With an MPPT controller however, an 18V panel will convert that voltage down to 14V just as well (well almost as well if we quibble) as it converts down 17V, and so you you will get more power from the 18V panel than from the 17V panel, and that means more juice into your batteries. The example I gave above is pretty typical, but if your batteries are at a relatively low SoC then MPPT gives you more, as does a higher Wattage panel. An 18V panel operating at 5A produces 90W. Convert that to 13V (at 95% efficiency) and you have 6.6A into the batteries. Through a PWM controller you'd only have 5A (actually, given panel I-V curves probably about 5.1A) so you get an extra 1.5A into the batteries, almost a 30% increase in the power delivered from the same panel. If it were a 17V panel (so rated 85W instead of 90) you'd get 6.2A. If you compared them based on current you'd say they were the same, but if you compared them based on Watt rating the 18V panel wins when using an MPPT controller.
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Old 18-10-2012, 16:34   #20
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The higher voltage is spot on. I have to disagree about the wattage ratings taking efficiency into account, though. It is my understanding that the wattage rating of a panel is the accumulation of the rated wattage of the individual cells (as arranged to achieve panel voltage). The added inefficiencies are from the connections and voltage drop. That is why the nameplates of various panels of the same wattage (but different manufacturers) have different available amperages listed. amperage is the measurement of current flow (power traveling feom point A to B).
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Old 18-10-2012, 17:03   #21
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Re: Solar - best prices?

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Originally Posted by Dsanduril View Post
....That leaves us with Amps * Volts = Watts (or P=EI). Are you saying that some panels have different voltages? Because that is the only way for two panels with the same current to have different Watt ratings. And that is the case, some panels do operate at slightly higher or lower voltages than others. And that shows up in the Watt rating of the panel..
I agree with the above. For instance where we buy panels:

They have one 12 volt panel with a Vmp of 17.0 and a Imp of 5.80 so 17.0 X 5.80 = 98.6 watts and they have the panel listed as a 100 watt panel.

They have another 12 volt panel with a Vmp of 17.0 and a Imp of 8.00 so 17.0 X 8.00 = 136 watts and they have the panel listed as a 140 watt panel.

They have a 24 volt panel with a Vmp of 34.8 and a Imp of 4.90 so 34.8 X 4.90 = 170.52 watts and they have the panel listed as a 170 watt panel.

You should be able to find the specs for the voltage and amperage for panels one is looking at and they should match, pretty closely, the advertise wattage.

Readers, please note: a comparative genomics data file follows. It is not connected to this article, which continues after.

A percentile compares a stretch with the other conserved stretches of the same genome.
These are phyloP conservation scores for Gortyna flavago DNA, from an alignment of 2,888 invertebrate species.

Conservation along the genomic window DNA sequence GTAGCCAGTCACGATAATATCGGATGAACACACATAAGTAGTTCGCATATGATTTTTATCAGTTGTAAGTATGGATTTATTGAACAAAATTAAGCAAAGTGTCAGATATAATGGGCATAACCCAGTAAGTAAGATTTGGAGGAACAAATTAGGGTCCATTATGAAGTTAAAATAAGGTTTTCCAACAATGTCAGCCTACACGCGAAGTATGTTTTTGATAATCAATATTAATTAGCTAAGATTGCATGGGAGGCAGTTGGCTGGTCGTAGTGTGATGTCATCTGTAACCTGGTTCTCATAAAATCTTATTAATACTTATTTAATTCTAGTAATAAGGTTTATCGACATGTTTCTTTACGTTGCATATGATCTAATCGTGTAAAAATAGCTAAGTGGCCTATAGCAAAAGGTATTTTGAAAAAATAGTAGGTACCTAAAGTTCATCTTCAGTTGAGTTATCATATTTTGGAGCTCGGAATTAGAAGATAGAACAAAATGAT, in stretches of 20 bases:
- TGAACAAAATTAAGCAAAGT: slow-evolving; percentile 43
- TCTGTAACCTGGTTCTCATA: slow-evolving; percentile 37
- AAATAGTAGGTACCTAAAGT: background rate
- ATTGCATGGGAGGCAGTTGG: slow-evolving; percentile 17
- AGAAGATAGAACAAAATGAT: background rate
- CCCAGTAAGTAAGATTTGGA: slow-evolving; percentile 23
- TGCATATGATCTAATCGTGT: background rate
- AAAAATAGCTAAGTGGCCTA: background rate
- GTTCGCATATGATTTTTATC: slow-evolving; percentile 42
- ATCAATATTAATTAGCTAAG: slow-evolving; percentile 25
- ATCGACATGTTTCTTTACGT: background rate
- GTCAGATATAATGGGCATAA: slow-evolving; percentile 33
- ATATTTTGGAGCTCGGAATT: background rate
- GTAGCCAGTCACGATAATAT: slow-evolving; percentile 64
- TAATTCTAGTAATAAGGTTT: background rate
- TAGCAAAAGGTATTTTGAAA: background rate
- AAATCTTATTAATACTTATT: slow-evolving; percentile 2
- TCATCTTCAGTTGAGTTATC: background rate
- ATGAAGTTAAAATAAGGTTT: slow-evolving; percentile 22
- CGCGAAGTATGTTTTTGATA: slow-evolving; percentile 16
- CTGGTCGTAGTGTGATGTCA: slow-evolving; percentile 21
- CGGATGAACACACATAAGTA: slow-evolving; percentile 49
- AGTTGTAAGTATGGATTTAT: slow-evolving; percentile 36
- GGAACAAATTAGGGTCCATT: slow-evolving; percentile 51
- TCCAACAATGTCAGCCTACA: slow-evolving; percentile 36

It is all pretty easy and straight forward. I'll also add that why not maximize your effort with a MPPT controller even if it only increases output 10%. If you figure the difference in cost between a PWM and a MPPT and divide that by the useful life you will get out of the array it won't cost much to go for the other 10% and if you ever have to make up that 10% by running a gas or diesel engine to do it you will pay for it very quickly with the price of fuel being what it is,

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Old 18-10-2012, 17:04   #22
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Re: Solar - best prices?

I've never seen a panel/module rated that way, but can't say it doesn't exist.

Look for bin-sorted, "flash" tested modules. These are tested and rated as modules, not as a collection of cells. For instance, take a look at the Kyocera KD215GX-LFBS and KD220GX-LFBS. These are the exact same module, made on the exact same assembly line, and possibly even at the same time. One is rated 215W, the other is rated 220W. The difference is that they are flash tested after assembly. One tested at 215W so got labeled that way, the other tested at 220 and got labeled that way. This is very common in the larger modules, it allows the manufacturer to say their panels will always be X Watt + Y % rather than X +/- Y. And then they charge a little more for the one rated 220 even though it used all the same materials and came off the same line at the same time. You'll frequently see a series of modules from one manufacturer with the same basic specs and ratings 5W apart. These are all flash tested and so you end up with identical 230W, 235W, 240W, 245W, and 250W modules. Any module that was rated using flash testing was rated as a module. Any module that wasn't rated by flash testing, who knows, buyer beware.
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Old 18-10-2012, 18:54   #23
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Ok, ok.